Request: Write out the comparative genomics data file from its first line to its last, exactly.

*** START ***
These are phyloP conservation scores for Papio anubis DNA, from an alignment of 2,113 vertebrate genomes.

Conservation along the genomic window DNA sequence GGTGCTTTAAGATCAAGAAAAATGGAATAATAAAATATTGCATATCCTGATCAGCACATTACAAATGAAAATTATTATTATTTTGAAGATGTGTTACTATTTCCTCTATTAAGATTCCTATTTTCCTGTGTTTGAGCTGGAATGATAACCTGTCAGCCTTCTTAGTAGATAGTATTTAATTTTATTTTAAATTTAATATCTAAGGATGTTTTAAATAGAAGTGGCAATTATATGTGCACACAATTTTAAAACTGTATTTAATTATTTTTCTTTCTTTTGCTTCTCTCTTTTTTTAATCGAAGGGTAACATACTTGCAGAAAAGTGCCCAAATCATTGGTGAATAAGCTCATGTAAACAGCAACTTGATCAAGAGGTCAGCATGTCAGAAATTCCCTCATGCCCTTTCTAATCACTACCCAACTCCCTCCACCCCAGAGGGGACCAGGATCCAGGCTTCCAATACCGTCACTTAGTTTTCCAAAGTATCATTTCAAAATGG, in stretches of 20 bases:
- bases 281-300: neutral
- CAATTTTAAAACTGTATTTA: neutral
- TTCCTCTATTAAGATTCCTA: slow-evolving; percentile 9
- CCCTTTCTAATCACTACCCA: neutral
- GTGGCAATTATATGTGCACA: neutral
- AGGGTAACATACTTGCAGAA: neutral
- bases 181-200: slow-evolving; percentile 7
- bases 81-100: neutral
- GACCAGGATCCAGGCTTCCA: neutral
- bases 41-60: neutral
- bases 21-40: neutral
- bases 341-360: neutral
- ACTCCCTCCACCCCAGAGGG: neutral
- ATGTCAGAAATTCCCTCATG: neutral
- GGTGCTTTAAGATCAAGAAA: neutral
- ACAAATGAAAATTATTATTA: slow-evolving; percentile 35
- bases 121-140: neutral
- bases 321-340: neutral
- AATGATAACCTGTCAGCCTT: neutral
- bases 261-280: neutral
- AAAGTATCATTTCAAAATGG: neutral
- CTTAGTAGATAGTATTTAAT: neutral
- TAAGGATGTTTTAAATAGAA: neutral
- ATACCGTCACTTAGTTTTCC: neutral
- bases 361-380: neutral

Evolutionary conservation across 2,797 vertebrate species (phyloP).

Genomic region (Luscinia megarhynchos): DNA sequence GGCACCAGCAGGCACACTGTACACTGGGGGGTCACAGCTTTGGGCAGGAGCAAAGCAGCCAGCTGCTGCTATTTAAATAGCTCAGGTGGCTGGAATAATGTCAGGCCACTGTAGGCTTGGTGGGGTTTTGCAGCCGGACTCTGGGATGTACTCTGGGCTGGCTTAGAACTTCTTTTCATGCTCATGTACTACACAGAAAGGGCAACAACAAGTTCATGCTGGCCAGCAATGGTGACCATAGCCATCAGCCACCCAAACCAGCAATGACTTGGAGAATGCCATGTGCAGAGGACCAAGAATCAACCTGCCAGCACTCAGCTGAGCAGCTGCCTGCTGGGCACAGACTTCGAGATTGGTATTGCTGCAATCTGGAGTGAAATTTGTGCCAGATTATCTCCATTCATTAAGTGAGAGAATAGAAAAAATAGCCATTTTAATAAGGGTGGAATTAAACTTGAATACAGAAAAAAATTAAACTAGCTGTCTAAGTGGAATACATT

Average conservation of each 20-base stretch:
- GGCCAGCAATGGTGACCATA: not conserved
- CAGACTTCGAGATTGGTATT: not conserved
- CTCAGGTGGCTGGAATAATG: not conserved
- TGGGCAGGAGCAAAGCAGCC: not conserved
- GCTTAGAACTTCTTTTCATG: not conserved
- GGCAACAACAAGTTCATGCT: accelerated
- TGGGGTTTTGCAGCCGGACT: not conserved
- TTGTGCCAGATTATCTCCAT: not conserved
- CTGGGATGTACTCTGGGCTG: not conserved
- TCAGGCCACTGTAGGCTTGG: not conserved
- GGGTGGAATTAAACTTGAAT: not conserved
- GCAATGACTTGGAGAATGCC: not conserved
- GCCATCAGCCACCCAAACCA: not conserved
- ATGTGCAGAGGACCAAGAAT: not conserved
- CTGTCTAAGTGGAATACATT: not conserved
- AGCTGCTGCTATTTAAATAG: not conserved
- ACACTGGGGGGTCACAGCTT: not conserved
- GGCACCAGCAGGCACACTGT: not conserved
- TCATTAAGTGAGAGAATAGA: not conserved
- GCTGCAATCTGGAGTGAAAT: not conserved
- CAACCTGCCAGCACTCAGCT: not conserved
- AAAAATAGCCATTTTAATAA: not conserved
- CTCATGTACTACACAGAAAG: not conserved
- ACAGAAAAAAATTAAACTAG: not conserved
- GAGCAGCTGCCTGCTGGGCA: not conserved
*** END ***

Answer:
These are phyloP conservation scores for Papio anubis DNA, from an alignment of 2,113 vertebrate genomes.

Conservation along the genomic window DNA sequence GGTGCTTTAAGATCAAGAAAAATGGAATAATAAAATATTGCATATCCTGATCAGCACATTACAAATGAAAATTATTATTATTTTGAAGATGTGTTACTATTTCCTCTATTAAGATTCCTATTTTCCTGTGTTTGAGCTGGAATGATAACCTGTCAGCCTTCTTAGTAGATAGTATTTAATTTTATTTTAAATTTAATATCTAAGGATGTTTTAAATAGAAGTGGCAATTATATGTGCACACAATTTTAAAACTGTATTTAATTATTTTTCTTTCTTTTGCTTCTCTCTTTTTTTAATCGAAGGGTAACATACTTGCAGAAAAGTGCCCAAATCATTGGTGAATAAGCTCATGTAAACAGCAACTTGATCAAGAGGTCAGCATGTCAGAAATTCCCTCATGCCCTTTCTAATCACTACCCAACTCCCTCCACCCCAGAGGGGACCAGGATCCAGGCTTCCAATACCGTCACTTAGTTTTCCAAAGTATCATTTCAAAATGG, in stretches of 20 bases:
- bases 281-300: neutral
- CAATTTTAAAACTGTATTTA: neutral
- TTCCTCTATTAAGATTCCTA: slow-evolving; percentile 9
- CCCTTTCTAATCACTACCCA: neutral
- GTGGCAATTATATGTGCACA: neutral
- AGGGTAACATACTTGCAGAA: neutral
- bases 181-200: slow-evolving; percentile 7
- bases 81-100: neutral
- GACCAGGATCCAGGCTTCCA: neutral
- bases 41-60: neutral
- bases 21-40: neutral
- bases 341-360: neutral
- ACTCCCTCCACCCCAGAGGG: neutral
- ATGTCAGAAATTCCCTCATG: neutral
- GGTGCTTTAAGATCAAGAAA: neutral
- ACAAATGAAAATTATTATTA: slow-evolving; percentile 35
- bases 121-140: neutral
- bases 321-340: neutral
- AATGATAACCTGTCAGCCTT: neutral
- bases 261-280: neutral
- AAAGTATCATTTCAAAATGG: neutral
- CTTAGTAGATAGTATTTAAT: neutral
- TAAGGATGTTTTAAATAGAA: neutral
- ATACCGTCACTTAGTTTTCC: neutral
- bases 361-380: neutral

Evolutionary conservation across 2,797 vertebrate species (phyloP).

Genomic region (Luscinia megarhynchos): DNA sequence GGCACCAGCAGGCACACTGTACACTGGGGGGTCACAGCTTTGGGCAGGAGCAAAGCAGCCAGCTGCTGCTATTTAAATAGCTCAGGTGGCTGGAATAATGTCAGGCCACTGTAGGCTTGGTGGGGTTTTGCAGCCGGACTCTGGGATGTACTCTGGGCTGGCTTAGAACTTCTTTTCATGCTCATGTACTACACAGAAAGGGCAACAACAAGTTCATGCTGGCCAGCAATGGTGACCATAGCCATCAGCCACCCAAACCAGCAATGACTTGGAGAATGCCATGTGCAGAGGACCAAGAATCAACCTGCCAGCACTCAGCTGAGCAGCTGCCTGCTGGGCACAGACTTCGAGATTGGTATTGCTGCAATCTGGAGTGAAATTTGTGCCAGATTATCTCCATTCATTAAGTGAGAGAATAGAAAAAATAGCCATTTTAATAAGGGTGGAATTAAACTTGAATACAGAAAAAAATTAAACTAGCTGTCTAAGTGGAATACATT

Average conservation of each 20-base stretch:
- GGCCAGCAATGGTGACCATA: not conserved
- CAGACTTCGAGATTGGTATT: not conserved
- CTCAGGTGGCTGGAATAATG: not conserved
- TGGGCAGGAGCAAAGCAGCC: not conserved
- GCTTAGAACTTCTTTTCATG: not conserved
- GGCAACAACAAGTTCATGCT: accelerated
- TGGGGTTTTGCAGCCGGACT: not conserved
- TTGTGCCAGATTATCTCCAT: not conserved
- CTGGGATGTACTCTGGGCTG: not conserved
- TCAGGCCACTGTAGGCTTGG: not conserved
- GGGTGGAATTAAACTTGAAT: not conserved
- GCAATGACTTGGAGAATGCC: not conserved
- GCCATCAGCCACCCAAACCA: not conserved
- ATGTGCAGAGGACCAAGAAT: not conserved
- CTGTCTAAGTGGAATACATT: not conserved
- AGCTGCTGCTATTTAAATAG: not conserved
- ACACTGGGGGGTCACAGCTT: not conserved
- GGCACCAGCAGGCACACTGT: not conserved
- TCATTAAGTGAGAGAATAGA: not conserved
- GCTGCAATCTGGAGTGAAAT: not conserved
- CAACCTGCCAGCACTCAGCT: not conserved
- AAAAATAGCCATTTTAATAA: not conserved
- CTCATGTACTACACAGAAAG: not conserved
- ACAGAAAAAAATTAAACTAG: not conserved
- GAGCAGCTGCCTGCTGGGCA: not conserved